After his recent head-to-head debate with the Lib Dem leader, Nick Clegg, over membership of the EU the UK Independence Party Leader, Nigel Farage, was criticised for siding with Vladimir Putin after Russia's annexation of the Crimea when he said that the EU had blood on its hands over the issue.
The UKIP leader has now hit back by saying that its not just the Ukraine where EU foreign policy has failed. He says that the Syrian civil war was also made worse by the EU and that our involvement in Libya has just made a bad situation more dangerous.
"We are seeing vanity take the place of reason in foreign policy and the result is to destabilise a whole series of countries to no positive effect that I can discern. It is not just the Ukraine," he said in a statement.
"The civil war in Syria was made worse by EU leaders stoking the expectation of western forces helping to topple the Assad dictatorship despite the increasing dominance of militant Islamists in the rebellion.
"In the case of the Ukraine, Brussels has for many years been feeding an entirely unrealistic dream of a future as an EU member state and large net recipient of funds.
"This has encouraged brave young men and women in western Ukraine to rebel to the point of toppling a legitimate president and led to the utterly predictable debacle whereby Vladimir Putin has annexed part of the country and now casts a long shadow over hopes of genuine democracy in the rest of it.
"I do not support what Putin has done – of course I don't. But the approach of David Cameron, William Hague, Nick Clegg and other EU leaders has been disastrous. If you poke the Russian bear with a stick he will respond. And if you have neither the means nor the political will to face him down that is very obviously not a good idea."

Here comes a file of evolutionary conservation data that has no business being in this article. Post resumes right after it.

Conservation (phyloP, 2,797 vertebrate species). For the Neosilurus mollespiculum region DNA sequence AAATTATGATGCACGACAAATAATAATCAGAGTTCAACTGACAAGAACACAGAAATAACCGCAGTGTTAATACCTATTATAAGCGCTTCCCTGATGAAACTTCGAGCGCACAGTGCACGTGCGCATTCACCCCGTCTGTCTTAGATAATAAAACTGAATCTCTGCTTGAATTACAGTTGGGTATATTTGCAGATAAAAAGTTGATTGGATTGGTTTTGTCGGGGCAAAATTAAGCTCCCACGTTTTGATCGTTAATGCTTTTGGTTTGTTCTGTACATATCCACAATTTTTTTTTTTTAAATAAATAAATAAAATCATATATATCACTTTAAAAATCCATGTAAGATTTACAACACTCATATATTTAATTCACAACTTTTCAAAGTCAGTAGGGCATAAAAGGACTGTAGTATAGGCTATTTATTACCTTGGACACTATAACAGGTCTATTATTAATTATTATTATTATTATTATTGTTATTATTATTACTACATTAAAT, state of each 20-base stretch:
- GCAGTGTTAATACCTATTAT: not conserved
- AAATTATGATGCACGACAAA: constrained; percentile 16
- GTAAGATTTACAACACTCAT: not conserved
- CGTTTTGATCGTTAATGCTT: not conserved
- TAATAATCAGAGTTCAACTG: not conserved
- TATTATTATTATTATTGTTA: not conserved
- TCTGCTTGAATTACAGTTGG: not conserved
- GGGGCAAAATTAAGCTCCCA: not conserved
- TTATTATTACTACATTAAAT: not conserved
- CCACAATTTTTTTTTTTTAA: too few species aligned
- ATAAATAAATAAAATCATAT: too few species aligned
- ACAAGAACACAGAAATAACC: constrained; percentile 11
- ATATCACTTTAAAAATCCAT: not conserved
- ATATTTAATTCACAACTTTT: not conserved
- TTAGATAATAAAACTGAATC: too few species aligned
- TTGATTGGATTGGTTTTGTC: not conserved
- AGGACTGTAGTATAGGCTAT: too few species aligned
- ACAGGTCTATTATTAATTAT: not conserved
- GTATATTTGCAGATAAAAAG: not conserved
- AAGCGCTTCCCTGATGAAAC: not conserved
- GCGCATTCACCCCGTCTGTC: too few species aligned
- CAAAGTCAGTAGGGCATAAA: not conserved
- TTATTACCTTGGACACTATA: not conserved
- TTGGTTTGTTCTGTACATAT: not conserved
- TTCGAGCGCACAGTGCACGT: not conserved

Of Libya he said, "It is ungovernable, unstable, divided and very, very dangerous. If that is a foreign policy success, I would hate to see what a terrible failure looks like."
He ended by saying, "The British public were already fed up of being dragged into conflicts where no pressing national interest was at stake. I know many people are, like me, now deeply worried about weak and vain leaders allowing an expectation to grow up that European countries such as Britain will always side with uprisings in the naive belief that benevolent liberal democracy is bound to replace existing regimes, fundamentally imperfect as they are. That is not the way the world works. So I repeat the charge: the EU has blood on its hands."